Dundalk boss Filippo Giovagnoli believes there are a portion of people within the League of Ireland who want to see him fail but says that will only motivate him to achieve bigger and better things this season.
Asked at a virtual FAI event to announce Bank of Ireland becoming an Associate Sponsor of the SSE Airtricity League last week whether the club would need to be patient with him this season, the Italian said he felt they had already shown a level of patience by appointing him in the first place.
“I think the club is patient,” he said.
“Having me is already showing big patience from the club because with all the scepticism I had around me and the criticism the club had to be really patient but they trust me and believe me.
“I’m a hard worker and I’m not going to give up and I know the game so I can handle it. The club believe in me and our staff and we’re going to work together. Like I said, we’re not going to hide. We want to be there to win the league.”
Asked if qualifying for the Europa League group stages and winning an FAI Cup had silenced the doubters, the 50-year-old said: “No, I don’t think so.
“It will never end but I accept this. It doesn’t matter. When I’m under pressure I perform better so I hope they keep on going to say that because they motivate me and I’m not going to relax, I’m going to perform and I’m going to be ready for the challenge.”
Giovagnoli went on to describe how he felt some of the commentary around his appointment as Vinny Perth’s successor last August was “nasty” and “offensive”.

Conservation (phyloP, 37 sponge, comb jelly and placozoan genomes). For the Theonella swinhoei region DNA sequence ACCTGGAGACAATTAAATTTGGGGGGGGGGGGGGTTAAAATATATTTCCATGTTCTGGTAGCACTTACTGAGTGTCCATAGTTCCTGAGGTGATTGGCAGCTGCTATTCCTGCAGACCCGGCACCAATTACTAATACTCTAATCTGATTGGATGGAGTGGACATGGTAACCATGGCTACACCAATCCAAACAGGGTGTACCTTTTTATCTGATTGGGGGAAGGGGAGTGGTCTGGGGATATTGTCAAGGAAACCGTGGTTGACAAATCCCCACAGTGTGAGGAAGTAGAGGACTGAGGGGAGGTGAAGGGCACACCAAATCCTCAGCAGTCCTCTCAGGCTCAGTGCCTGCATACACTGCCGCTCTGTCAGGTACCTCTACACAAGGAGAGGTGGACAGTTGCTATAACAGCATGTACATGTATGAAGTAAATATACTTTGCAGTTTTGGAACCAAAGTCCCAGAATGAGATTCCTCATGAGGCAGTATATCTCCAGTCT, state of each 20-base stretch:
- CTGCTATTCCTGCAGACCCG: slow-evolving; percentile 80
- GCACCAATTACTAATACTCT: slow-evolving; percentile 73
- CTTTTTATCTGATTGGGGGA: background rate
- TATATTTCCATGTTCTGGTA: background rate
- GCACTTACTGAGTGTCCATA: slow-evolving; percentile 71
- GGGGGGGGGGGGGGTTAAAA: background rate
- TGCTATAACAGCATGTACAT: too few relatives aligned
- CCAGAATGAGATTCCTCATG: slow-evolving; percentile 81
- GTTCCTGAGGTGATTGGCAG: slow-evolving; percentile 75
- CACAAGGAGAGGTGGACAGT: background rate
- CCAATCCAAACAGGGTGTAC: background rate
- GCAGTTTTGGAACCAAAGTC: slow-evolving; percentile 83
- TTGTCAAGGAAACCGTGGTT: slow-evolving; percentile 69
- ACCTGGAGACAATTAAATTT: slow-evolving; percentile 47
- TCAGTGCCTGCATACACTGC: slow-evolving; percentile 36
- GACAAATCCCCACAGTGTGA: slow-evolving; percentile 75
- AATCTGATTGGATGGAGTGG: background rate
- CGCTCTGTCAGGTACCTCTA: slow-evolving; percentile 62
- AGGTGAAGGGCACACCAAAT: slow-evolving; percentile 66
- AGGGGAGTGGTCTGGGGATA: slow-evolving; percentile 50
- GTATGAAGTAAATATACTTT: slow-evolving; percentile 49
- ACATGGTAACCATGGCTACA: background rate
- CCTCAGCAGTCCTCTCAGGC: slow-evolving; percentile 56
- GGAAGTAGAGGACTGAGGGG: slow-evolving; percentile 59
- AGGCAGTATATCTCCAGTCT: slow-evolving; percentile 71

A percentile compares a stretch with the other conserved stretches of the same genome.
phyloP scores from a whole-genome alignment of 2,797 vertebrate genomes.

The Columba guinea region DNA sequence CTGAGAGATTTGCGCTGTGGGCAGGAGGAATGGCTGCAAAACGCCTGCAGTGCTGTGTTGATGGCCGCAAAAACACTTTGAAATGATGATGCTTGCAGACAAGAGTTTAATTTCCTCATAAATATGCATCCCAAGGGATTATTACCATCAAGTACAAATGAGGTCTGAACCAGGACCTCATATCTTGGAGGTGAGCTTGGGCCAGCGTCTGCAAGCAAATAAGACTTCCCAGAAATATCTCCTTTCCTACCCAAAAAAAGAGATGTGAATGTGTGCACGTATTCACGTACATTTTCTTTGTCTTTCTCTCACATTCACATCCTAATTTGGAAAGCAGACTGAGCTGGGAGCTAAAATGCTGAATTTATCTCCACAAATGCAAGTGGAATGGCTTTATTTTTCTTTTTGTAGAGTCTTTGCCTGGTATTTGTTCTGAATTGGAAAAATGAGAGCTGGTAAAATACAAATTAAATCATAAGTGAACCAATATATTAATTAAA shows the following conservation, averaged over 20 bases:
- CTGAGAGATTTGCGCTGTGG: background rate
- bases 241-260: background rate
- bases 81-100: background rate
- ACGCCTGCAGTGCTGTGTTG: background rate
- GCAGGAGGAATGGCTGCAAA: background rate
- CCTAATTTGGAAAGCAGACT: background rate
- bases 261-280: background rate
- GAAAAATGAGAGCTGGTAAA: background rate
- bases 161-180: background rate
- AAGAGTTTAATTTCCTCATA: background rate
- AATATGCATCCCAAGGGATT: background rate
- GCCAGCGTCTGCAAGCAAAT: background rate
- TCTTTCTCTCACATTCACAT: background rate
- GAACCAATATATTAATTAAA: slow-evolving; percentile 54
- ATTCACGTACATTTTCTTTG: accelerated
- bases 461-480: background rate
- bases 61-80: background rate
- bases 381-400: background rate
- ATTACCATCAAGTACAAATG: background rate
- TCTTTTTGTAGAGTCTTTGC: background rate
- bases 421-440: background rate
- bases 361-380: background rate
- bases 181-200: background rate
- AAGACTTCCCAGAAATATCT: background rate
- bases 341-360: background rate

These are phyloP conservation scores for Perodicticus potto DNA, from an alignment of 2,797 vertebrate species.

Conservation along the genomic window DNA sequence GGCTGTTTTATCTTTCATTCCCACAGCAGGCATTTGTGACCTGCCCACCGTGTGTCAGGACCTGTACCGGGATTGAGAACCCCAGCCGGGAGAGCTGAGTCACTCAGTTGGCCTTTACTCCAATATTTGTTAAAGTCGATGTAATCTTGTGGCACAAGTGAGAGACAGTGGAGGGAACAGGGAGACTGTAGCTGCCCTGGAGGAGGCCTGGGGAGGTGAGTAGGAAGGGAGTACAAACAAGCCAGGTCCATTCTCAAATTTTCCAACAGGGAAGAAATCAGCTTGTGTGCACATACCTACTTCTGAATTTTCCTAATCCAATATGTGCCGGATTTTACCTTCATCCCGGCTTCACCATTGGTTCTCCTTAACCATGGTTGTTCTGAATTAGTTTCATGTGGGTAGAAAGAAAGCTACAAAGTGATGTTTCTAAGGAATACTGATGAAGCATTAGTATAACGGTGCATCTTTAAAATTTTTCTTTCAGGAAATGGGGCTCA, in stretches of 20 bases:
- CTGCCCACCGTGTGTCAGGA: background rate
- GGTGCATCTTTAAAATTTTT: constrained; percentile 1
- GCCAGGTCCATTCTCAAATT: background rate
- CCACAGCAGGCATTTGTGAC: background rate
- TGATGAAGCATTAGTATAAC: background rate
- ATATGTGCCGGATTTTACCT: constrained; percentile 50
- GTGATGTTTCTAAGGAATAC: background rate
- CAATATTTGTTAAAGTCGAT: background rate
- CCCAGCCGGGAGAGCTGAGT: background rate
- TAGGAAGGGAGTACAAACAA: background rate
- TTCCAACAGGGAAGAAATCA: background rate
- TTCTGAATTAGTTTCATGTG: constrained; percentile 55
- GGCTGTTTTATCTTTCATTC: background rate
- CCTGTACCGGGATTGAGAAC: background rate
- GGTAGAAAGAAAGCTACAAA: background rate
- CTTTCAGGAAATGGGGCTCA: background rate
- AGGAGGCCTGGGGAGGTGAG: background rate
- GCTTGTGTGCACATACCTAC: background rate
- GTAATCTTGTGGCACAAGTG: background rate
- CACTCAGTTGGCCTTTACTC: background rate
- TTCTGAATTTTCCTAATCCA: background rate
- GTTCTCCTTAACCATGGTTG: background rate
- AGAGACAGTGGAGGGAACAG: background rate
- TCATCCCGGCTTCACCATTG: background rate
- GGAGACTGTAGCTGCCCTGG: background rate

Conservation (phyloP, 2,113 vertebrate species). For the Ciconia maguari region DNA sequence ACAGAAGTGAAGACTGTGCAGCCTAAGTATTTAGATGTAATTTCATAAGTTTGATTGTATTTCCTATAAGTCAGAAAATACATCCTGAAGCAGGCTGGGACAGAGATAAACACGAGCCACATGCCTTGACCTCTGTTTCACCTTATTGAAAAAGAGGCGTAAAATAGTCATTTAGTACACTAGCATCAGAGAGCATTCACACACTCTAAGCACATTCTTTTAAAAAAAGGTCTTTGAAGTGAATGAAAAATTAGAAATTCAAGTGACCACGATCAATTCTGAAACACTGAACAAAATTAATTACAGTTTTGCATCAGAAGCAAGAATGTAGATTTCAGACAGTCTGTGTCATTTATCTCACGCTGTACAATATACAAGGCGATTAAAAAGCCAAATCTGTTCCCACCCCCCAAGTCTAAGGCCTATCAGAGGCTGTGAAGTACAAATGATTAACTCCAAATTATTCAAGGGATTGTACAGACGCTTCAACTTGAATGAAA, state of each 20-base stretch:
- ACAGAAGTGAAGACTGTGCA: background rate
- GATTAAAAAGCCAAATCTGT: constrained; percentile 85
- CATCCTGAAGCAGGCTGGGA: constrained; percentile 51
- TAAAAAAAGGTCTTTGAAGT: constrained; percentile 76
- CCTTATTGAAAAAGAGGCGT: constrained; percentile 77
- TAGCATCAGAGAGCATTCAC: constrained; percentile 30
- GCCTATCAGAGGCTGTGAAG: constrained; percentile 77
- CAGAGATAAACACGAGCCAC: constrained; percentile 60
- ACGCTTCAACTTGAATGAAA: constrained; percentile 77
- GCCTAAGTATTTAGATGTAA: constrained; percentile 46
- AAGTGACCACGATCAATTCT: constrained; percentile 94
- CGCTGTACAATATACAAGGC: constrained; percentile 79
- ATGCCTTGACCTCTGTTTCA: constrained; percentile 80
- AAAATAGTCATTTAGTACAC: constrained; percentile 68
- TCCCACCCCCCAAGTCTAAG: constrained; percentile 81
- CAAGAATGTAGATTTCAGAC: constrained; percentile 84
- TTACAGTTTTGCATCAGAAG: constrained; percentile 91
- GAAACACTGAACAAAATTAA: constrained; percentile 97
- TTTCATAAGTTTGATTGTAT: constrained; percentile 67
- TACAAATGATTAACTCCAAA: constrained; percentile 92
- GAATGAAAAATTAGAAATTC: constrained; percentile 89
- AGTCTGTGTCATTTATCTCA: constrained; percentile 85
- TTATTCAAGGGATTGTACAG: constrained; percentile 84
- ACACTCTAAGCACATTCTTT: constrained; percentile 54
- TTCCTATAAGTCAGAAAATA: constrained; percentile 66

Asked had he read the comments, he said: “Oh yeah, I had people telling me. I did because at the beginning you have to do it because it’s going to help to understand where you are and the environment.
“I don’t want to say this word but it was pretty nasty to be honest, sometimes even offensive personally but it doesn’t matter to be honest. At the end of the day, I love what I do.
“I come here every day and I could even sleep here at Oriel Park for how much I love my job. There is nothing that can hurt me in this way, nothing. Everything is helping me to perform better.”
Asked if he felt there was more pressure on him due to being a coach from overseas who had recruited overseas players, Giovagnoli said: “For sure.
“We’re going to be under the big eye of everyone and the media of course. I think parts of the people want to see us fail because they say if you’re not Irish you cannot play here and if you’re not Irish you can’t coach here. That’s not true.
“Football is the same all over the world. I think the League of Ireland has to open and if you open it then it’s going to become stronger and people will see the league all over the world, it will produce more players and there’s going to be more interest around the league – maybe more sponsors, more more, more business and better opportunities. This is how I see it but this is the vision of the club and my vision.
“I just hope that there is going to be fair judgement but that’s fine, whatever it’s going to be is not a problem, we’re just going to keep on going to work.”
Giovagnoli also said he had sought new additions to his squad in Ireland but didn’t feel the right players were available.
“Of course we did but we didn’t find the deal with the players and for some positions, to be honest, the profile of player that we were looking for wasn’t available so we had to go overseas, it was as simple as that.”
Asked if the criticism he had received had annoyed him, Giovagnoli said: “Not really. Any coach in the world, you are the best until the next game and then when you lose a game you become stupid.
“That’s fine, it’s our position and our life and we have to accept this. We just have to not go away from our focus or objectives,” he said.